Scrapers and the Duplicate Issue

by Gary on August 7, 2008 · 11 comments

in SEO

We’ve all been warned again and again about the problems that duplicate can bring. However, the truth is that nowadays it is not really such a big deal anymore. This doesn’t mean that you should start plagiarising other people’s stuff and simply offer duplicate content on your site. What this does mean is that you shouldn’t stress out whenever scrapers decide to “syndicate” your content for you. The reason why I say this is that Google said so!

According to Sven Naumann “you shouldn’t be very concerned about seeing negative effects on your site’s presence on Google if you notice someone scraping your content” because Google is pretty good at determining which site is the original publisher of the content. Your site will NOT be penalised for the scraper’s work. Duplicate content WILL NOT lead to lower rankings for your website. The worst it can do for you is to have that section containing the duplicate content filtered out (meaning it wouldn’t affect your rank negatively nor positively). If you are recognised as the original publisher of the content though this wouldn’t even happen. To make sure that you get credit for the original work, make sure you only syndicate to websites that not only will give you a byline but will also link to your site. As for the scrapers don’t even think about them, again, Google says they’re good at figuring out which is which.

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John Sylvester August 20, 2008 at 5:37 am

I can confirm this truth as one of my clients recently had an issue with a rival firm publishing duplicate content and conversely a real estate project that was duplicated on their site.

The first instance, Google took an age to issue the DMCA but it did for four of the stolen pages. Yahoo did nothing and refused to enter into dialogue.

The websites that did duplicated this content are six keyworded domains with exactly the same content and all linked together. My client complained about this also but Google took no action.

The project on the other hand had admittedly only the home page copy altered (by the way, this duplication was sanctioned by their client) but Google de-indexed the page.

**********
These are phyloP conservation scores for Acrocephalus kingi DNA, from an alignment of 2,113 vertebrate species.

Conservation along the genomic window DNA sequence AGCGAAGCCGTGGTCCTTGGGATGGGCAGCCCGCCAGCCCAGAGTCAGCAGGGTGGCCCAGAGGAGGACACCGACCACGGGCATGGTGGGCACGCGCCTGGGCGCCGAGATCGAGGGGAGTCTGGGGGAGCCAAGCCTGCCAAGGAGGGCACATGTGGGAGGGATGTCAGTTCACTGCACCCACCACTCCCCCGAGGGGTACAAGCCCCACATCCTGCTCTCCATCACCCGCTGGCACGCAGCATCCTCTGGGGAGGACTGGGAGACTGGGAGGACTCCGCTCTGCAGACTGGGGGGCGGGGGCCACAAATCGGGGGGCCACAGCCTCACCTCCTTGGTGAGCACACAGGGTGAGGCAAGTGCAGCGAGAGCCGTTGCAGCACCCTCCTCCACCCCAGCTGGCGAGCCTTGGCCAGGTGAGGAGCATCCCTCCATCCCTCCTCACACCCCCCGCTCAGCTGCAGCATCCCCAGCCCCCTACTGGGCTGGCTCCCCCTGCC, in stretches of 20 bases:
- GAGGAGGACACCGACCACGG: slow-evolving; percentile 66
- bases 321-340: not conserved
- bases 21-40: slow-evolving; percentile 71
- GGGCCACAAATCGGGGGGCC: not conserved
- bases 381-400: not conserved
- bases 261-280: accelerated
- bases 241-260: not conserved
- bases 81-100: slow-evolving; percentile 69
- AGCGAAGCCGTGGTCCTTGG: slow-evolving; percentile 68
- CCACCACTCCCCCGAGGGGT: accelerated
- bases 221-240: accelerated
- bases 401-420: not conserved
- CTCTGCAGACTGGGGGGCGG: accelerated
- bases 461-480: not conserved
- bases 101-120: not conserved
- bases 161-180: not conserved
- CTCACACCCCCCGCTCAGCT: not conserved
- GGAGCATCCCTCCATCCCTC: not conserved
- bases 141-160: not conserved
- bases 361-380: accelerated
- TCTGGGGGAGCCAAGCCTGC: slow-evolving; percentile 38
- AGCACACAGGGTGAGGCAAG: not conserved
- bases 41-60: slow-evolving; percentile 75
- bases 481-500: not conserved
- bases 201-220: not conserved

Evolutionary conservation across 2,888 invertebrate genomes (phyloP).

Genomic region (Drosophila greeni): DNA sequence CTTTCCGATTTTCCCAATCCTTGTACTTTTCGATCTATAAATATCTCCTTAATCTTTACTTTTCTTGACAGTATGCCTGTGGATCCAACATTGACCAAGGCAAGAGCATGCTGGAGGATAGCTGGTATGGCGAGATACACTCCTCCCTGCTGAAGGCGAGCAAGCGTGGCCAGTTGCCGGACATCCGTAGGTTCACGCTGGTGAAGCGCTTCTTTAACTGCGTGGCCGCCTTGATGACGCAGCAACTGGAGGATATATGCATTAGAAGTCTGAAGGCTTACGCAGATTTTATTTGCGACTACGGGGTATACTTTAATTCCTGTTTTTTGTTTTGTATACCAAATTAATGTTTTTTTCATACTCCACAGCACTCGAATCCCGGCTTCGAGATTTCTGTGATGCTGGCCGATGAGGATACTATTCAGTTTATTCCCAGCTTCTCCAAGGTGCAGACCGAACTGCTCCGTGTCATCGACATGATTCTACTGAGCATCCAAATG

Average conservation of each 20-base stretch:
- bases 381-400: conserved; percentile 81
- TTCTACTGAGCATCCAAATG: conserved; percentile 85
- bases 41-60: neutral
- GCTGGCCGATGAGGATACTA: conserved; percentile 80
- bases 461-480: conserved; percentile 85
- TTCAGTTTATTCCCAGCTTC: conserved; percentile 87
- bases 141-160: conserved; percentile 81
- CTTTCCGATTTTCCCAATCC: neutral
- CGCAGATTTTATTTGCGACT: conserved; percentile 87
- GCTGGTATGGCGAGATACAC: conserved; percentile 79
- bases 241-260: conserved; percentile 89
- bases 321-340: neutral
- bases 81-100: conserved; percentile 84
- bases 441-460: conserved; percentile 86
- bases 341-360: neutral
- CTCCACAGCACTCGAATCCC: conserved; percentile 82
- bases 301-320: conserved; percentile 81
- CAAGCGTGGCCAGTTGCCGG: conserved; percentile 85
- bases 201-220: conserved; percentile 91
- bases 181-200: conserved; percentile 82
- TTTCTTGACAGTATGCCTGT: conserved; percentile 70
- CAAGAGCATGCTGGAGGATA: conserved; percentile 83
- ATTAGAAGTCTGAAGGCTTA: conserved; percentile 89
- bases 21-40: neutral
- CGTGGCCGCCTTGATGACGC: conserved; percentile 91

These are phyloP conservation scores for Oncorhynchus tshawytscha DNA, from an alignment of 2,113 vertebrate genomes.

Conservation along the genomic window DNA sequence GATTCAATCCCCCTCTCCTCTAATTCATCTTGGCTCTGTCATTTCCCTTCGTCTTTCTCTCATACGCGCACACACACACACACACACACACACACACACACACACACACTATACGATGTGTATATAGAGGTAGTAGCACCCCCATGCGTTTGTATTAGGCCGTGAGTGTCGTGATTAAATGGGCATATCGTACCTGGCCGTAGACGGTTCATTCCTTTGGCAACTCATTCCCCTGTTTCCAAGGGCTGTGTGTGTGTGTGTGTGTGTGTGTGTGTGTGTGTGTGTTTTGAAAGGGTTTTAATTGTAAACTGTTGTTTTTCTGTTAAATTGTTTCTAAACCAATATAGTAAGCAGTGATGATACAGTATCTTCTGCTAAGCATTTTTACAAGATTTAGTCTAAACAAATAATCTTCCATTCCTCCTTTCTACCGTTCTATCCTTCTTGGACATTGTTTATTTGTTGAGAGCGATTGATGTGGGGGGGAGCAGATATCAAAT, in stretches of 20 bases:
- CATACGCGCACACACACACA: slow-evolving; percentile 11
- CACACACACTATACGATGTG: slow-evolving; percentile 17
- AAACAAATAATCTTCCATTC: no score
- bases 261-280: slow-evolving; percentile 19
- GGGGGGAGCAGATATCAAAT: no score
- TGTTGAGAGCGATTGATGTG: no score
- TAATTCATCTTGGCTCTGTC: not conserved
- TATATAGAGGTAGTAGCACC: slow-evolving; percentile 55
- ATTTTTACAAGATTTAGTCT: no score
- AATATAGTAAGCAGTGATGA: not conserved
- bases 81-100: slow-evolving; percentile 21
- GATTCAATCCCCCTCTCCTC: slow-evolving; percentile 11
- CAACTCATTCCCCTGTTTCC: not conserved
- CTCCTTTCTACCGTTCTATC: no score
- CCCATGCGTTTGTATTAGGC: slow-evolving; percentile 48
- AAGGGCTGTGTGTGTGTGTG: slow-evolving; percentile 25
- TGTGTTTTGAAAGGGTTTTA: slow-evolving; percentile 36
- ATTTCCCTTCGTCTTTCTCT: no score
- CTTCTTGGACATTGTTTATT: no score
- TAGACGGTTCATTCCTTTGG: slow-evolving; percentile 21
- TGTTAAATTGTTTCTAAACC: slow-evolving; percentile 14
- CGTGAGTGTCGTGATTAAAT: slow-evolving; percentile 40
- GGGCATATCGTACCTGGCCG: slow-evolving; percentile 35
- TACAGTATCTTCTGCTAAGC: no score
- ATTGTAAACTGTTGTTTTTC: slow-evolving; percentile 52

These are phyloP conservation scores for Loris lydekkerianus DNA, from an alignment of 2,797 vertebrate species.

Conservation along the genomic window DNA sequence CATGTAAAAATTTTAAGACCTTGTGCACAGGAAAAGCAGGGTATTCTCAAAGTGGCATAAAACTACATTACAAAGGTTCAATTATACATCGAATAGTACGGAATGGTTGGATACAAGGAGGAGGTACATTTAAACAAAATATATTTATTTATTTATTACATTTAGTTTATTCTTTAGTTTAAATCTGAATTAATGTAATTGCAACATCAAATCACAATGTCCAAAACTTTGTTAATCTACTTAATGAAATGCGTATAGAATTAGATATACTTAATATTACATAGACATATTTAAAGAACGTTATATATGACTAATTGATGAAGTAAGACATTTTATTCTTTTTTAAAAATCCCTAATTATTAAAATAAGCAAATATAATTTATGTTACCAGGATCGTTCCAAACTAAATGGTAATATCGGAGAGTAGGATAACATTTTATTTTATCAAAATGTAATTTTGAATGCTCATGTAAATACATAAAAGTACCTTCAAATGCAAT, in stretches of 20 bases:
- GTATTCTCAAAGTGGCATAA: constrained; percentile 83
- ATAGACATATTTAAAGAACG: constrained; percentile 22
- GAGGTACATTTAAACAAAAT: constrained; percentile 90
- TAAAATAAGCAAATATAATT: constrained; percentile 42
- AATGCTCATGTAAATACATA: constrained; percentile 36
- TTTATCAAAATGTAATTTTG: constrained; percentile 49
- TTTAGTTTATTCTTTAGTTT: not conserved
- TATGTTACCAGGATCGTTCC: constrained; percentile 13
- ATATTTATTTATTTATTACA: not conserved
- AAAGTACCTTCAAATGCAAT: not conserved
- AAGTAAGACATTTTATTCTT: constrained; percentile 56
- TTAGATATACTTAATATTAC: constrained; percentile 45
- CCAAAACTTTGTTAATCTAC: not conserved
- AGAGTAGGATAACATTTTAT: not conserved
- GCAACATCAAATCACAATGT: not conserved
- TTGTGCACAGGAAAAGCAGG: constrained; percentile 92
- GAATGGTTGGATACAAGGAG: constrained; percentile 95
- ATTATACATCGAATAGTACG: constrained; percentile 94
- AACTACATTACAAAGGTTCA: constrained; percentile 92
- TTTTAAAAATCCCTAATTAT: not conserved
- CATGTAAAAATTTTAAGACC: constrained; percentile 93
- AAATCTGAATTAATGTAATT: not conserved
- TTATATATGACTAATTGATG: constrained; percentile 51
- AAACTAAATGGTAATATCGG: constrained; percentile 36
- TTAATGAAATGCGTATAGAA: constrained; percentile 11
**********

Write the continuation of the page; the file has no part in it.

With the rise of RSS and syndication in general, duplicate content abounds. Except we are now developing a free spinning tool to get round a lot of the press releases and article we write.

Lagerhall maskinhall August 21, 2008 at 5:07 am

happy that google have solved that issue. Can be a pain in tha a** when some one copys your site.

Stu August 28, 2008 at 11:16 am

Actually, in my experience, google has no idea who published the content first.

The only way that they can judge is by which page they index first.

Time and time again I’ve seen instances where the page with the most/best backlinks win, regardless of who actually published the content first.

Goran September 2, 2008 at 2:50 pm

I’ll get myself this book and it will be my SEO bible.

Sindy September 6, 2008 at 11:37 am

It is awfull when one duplicates your content. I’ve heard there is a site that finds out is this content plagiazed or not but forgot it (: Does anybody knows?? I used it some months ago but didn’t copy its link unfortunately

Gary September 6, 2008 at 2:54 pm

Vaibhav October 2, 2008 at 8:18 pm

We recently carried out some experiments to come to the conclusion that around 35 % uniqueness in the articles is good enough for google to consider your article as unique..

Goran October 9, 2008 at 9:03 am

i don’t see how Google can track which is the original content. If I have a small site dont update regularily and it only gets indexed every 3 weeks and someone whos website gets updated daily gets a copy of mine the search engine will not know that mine was first.

Its the same as me writing a paper and not handing it in and someone copies it and I hand it in later, well obviously mine is the not the first one. Granted someone can look at my work but with the web we could have 10 different writers who work for us and for other clients.

I dont get how they do it, and as far as I am concerned I will protect my content as best as possible.

Would love to here what you think of my thoughts.

Gary October 10, 2008 at 8:39 am

Hi Goran, like you I protect my content as best as possible. For instance is protected by Copyscape, and I regularly issue DMCAs.

Mainly scrapers seem to have very low quality sites with little authority, often without contact details, and even if they do they rarely comply with a DMCA.

Sites that duplicate my content without credit, and have authority usually acknowledge and respond to a DMCA.

maleos December 4, 2008 at 12:41 pm

can you describe how exactly google do this? is by date or something similar maybe?


Gideon van Oudtshoorn March 26, 2010 at 11:26 am

Duplicate content is a myth. How is it that the same article can be posted on 100 articles sites and none of them compromised by its use?